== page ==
If you’ve ever had a child, or indeed ever been a child, chances are you’ve been exposed to some form of Christmas pageantry, whether it’s at your church (as it was at mine), your school (as it was at mine) or at the Radio City Christmas Spectacular (they had live elephants on stage which as a child I found enchanting, whereas now I just consider it exploitation – Merry Christmas!).
I have had more than my recommended lifetime exposure.
I attended an all-girls Catholic private school from the ages of 11-17, and while I have nothing negative to say about the curriculum and the overall experience, the fact that it was an arts-focused school did tend to create some uncomfortable situations quite literally in the spotlight. The entire student body was expected to participate in annual choral festivities and musical theatre, either on stage or operating lighting, painting scenery or sewing costumes. With an average cast of 220 girls, scenes contained so many extras that during one memorable run of The Wizard of Oz we technically outnumbered the dwarves in the film version of Munchkin Land 4 to 1.
A yearly yet rather insufferable tradition at the school – and indeed in Catholic institutions everywhere – was the live nativity scene. This is the part of any Catholic mass or performance when the only people interested in what’s going on are the parents of the participants. Students were dressed as the usual nativity figures and someone’s newborn baby brother or sister was cast as the infant Jesus. One of my sister’s friends, whom I adored for her abiding love of Cornholio and uncanny impressions of same, was cast as an angel and managed to make an early exit by fainting while trying to remain perfectly still and in character during a choral performance. It was one of the most exciting things to ever happen at a chorus event. If presented with the terrible “fell from heaven” pick-up line, she can accurately answer “not quite from heaven, but approximately four feet and beside a bewildered infant who may have been cross-dressing.” Also, it gave us a much-needed break from the tense stuff that was waiting for baby Jesus to start crying inconsolably because the 12 year old pretending to be his mother did not in fact give birth to him (as far as anyone knew).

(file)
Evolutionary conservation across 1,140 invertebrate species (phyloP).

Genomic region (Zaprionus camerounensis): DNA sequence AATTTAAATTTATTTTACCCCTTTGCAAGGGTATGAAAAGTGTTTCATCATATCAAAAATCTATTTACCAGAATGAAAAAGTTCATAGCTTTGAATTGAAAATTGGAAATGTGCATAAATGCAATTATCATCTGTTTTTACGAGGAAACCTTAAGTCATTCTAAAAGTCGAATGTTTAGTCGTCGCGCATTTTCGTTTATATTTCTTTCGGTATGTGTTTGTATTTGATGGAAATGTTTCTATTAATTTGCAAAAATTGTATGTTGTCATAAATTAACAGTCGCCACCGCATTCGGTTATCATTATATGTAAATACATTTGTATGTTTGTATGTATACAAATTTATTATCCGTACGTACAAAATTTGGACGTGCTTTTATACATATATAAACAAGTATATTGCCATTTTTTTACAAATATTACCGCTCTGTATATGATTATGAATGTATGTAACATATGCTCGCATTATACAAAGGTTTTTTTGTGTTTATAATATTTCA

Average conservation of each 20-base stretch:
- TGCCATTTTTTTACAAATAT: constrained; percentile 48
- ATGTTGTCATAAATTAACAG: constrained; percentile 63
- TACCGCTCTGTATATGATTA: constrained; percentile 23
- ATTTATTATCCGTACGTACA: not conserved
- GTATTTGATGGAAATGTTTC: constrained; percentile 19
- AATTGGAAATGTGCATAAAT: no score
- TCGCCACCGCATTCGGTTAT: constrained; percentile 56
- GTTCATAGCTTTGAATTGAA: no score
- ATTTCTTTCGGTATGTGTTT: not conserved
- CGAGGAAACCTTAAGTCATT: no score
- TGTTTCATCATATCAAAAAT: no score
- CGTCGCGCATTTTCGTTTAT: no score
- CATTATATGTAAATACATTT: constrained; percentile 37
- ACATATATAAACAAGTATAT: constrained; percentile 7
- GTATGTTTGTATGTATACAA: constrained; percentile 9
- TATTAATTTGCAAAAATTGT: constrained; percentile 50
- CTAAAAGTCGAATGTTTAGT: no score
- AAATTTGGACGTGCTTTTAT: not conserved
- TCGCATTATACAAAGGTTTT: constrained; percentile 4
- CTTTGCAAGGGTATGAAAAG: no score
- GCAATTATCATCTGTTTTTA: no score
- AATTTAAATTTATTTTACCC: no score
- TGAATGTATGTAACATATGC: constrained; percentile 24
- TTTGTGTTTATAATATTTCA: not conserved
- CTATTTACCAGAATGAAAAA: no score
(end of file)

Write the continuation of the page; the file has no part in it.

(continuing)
I once portrayed an angel in a nativity play, as evidenced by otherwise bewildering photographs of me as a young girl with tinsel on my head. My excitement at being cast as an angel was eclipsed only by my excitement at being cast as Lúcia Santos in the story of Fátima, and I may have been involved with a passion play as well. My memory of that is somewhat hazy, possibly because casting a group of children to reenact torture and a crucifixion likely caused our tiny brains to employ selective amnesia as a coping mechanism.
But returning to high school, picture, if you will, over 200 girls staged on risers, all dressed in floor-length black skirts and button-down white blouses. (Except for the 7th and 8th graders, who had to wear empire-waist, white polyester gowns with biting elastic at the cuffs, for reasons unknown apart from giving people another reason to laugh at awkward junior high schoolers.) There was an elite chorus comprised of those of us noted either for particular vocal talent or for marked lack of interest or aptitude in anything athletic. We were distinguished from the rest by cummerbunds, which my own mother had to sew for every girl. They were green and red tartan and even a profoundly alcoholic Scotsman suffering from some sort of brain damage would have refused to wear them in a darkened room. My mother’s craftsmanship was of course impeccable, but to this day I will never understand the practical or aesthetic purpose of a cummerbund.
Since I remain a Catholic and am now a mom, the likelihood of encountering a Christmas pageant of some sort remains at a steady orange on the Christmas Pageant Threat Advisory Scale. But if my son is ever cast as Joseph (but I can only hope that as in Love Actually, he’s cast to play the first lobster), you can be sure I’ll be riveted by every moment, just as my family was when I was on stage.
It’s the circle of life, really.